Writing about a new Tuba Skinny album presents a “Rolling Stones” problem. Everyone already knows about the band so there is nothing left to do but focus on the music. Fortunately, their tenth album, as unbelievable as this will sound, is their best.
Obsessive followers of their Youtube videos will have heard them introduce all of these songs over the last few years. Their method is to rehearse on the street, fine tune in performance, and nail it in the studio. If you have a favorite Youtube clip of one of these tracks you owe it to yourself to check out the album version. The album itself was recorded a full year ago at The Living Room Studio in Algiers. That delay for post-production tells you something about their concern for getting everything right, and they did.
The sound throughout is superb. Of 14 tracks two are originals. The title track “Some Kind-a-Shake” is Shaye Cohn‘s latest. While she’s only showed us a handful of compositions over the years, this one is ambitious on a new level. It’s a complex arrangement with some guitar rag elements and Ellingtonian art. That actually could be a statement for the album as a whole. Beautiful tunes with emotional depth, and a little ruckus thrown in where it’s needed.
The other original is Ewan Bleach‘s “Berlin Rag”. His composition also appears on a Frog and Henry album with which he was involved. I love that we now can compare two interpretations of a modern original. They are as different as night and day and both beautiful. I wish more bands felt comfortable covering each other’s new work.
Ewan Bleach lives in the UK where he is involved in a number of fantastic bands, he has also been spotted many times with Tuba Skinny on the streets of New Orleans. He previously appeared on four tracks of their 2012 Rag Band album but hasn’t joined them in the studio again until now. The addition of Bleach’s alto throughout and his clarinet on two tracks (while Craig Flory, on clarinet for the rest of the album, picks up the sax) is one of the things that brings this album to a new level.
It’s a big group at this point, nine instrumentalists and Erica Lewis contributing vocals on three tracks, but Shaye Cohn knows how to highlight subgroups within the lineup and they are as always star ensemble players. The compelling arrangements and focus on early New Orleans style ensemble playing is the thing that stands out about the band to the most tuned in of their fans. That they have created a global following without a focus on soloists is a remarkable achievement, and a throwback few could have predicted.
They solo, of course, especially on the street where people are more likely to be sitting in, but solos aren’t the heart of what they are doing. This comes through especially clear on this album. Several of the best titles are softer numbers which are often harder to pull off. “Echo in the Dark” is an unassuming 1937 track from The St. Louis Crackerjacks. The Tuba Skinny arrangement brings out every bit of potential and makes it transcendent. Their “Saturday Night Function” slows down the already slow Ellington’s Cotton Club version while changing up the steady beat so prominent in the original. King Oliver’s “Stealing Love” is ghostly beauty in its original and in Tuba Skinny’s simple-yet-more presentation. There are some wow moments.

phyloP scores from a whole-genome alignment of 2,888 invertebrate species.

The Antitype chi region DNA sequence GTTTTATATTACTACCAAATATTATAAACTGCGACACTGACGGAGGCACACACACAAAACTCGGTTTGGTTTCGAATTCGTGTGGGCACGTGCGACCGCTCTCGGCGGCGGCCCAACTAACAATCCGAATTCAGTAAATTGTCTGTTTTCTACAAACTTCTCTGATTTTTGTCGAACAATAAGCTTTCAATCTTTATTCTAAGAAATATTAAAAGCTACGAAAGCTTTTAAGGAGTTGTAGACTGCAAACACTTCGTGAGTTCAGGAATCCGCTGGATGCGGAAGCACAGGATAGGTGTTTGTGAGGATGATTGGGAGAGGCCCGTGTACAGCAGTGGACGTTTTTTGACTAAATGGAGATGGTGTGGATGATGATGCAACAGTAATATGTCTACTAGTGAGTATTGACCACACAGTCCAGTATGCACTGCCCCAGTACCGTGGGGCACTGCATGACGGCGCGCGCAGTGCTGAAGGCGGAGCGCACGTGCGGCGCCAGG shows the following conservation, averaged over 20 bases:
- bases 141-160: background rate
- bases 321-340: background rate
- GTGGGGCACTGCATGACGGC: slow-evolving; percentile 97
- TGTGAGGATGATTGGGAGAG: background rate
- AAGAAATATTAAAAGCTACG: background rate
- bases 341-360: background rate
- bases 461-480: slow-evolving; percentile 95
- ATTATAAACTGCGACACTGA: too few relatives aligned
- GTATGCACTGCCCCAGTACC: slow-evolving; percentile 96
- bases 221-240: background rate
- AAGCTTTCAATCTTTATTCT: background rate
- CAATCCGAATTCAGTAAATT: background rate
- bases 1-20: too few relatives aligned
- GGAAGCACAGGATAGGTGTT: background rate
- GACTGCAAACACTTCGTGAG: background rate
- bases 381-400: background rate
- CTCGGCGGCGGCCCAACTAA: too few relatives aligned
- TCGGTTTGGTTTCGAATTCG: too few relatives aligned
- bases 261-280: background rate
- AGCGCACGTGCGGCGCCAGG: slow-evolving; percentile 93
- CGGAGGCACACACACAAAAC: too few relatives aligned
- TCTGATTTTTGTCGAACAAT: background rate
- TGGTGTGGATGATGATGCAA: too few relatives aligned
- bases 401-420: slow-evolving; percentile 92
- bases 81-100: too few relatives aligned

For balance, several upbeat numbers are thrown in. They transform Deep Minor Rythm Stomp, a Lonnie Johnson/ Eddie Land guitar duet from 1929, into a hot jazz masterpiece. Also from 1929 “Too Late” is a smoking hot King Oliver tune, and one of the places where Tuba Skinny does let go with solos to great effect. When handling such classic recordings they stay closer to the original spirit, and this one calls for some joyful showing off. Ellington’s “Jubilee Stomp” drops out to Robin Rapuzzi‘s washboard and Todd Burdick’s sousaphone in an album highlight for me.
“Thriller Rag” is a revival standard, played by New Orleans old timers like Bunk Johnson, UK Trad Jazz stars like Chris Barber and Ken Coyler, and European transplants to New Orleans like Papa Bue. Tuba Skinny has also made it a standard part of their repertoire and there are dozens of videos of them playing it. Their album version is a crisp romp in the style that is their own.
Erica Lewis joins the band on three bluesy vocal numbers. Fats Waller’s “Squeeze Me” provides a sultry break six tracks in. The laidback arrangement puts the band in full support mode, highlighting a voice many have been missing. “I’m Going Back Home” is the Memphis Minnie and Kansas Joe McCoy duet, not the Nina Simone song. Lewis is joined by Greg Sherman who has grown into a unique rag blues vocalist.Tuba Skinny brings a jazz glow to their blues tracks that distinguish them from the many string bands covering similar material. The wide instrumentation drawn on is key. Sherman provides a stellar vocal to Blind Blake’s 1927 “You Gonna Quit Me”, an album highlight, but the band could be playing without a vocalist and what was a simple country blues would still be jazz gold.The show stopping, and album closing, “Wee Midnight Hours” Brings Lewis and Sherman together again to channel Blind Willie McTell and Curley Weaver. Even for Tuba Skinny, their performances of this tune have become sensations. For good reason. From the matched vocals to the musicianship to the production it is near perfect.
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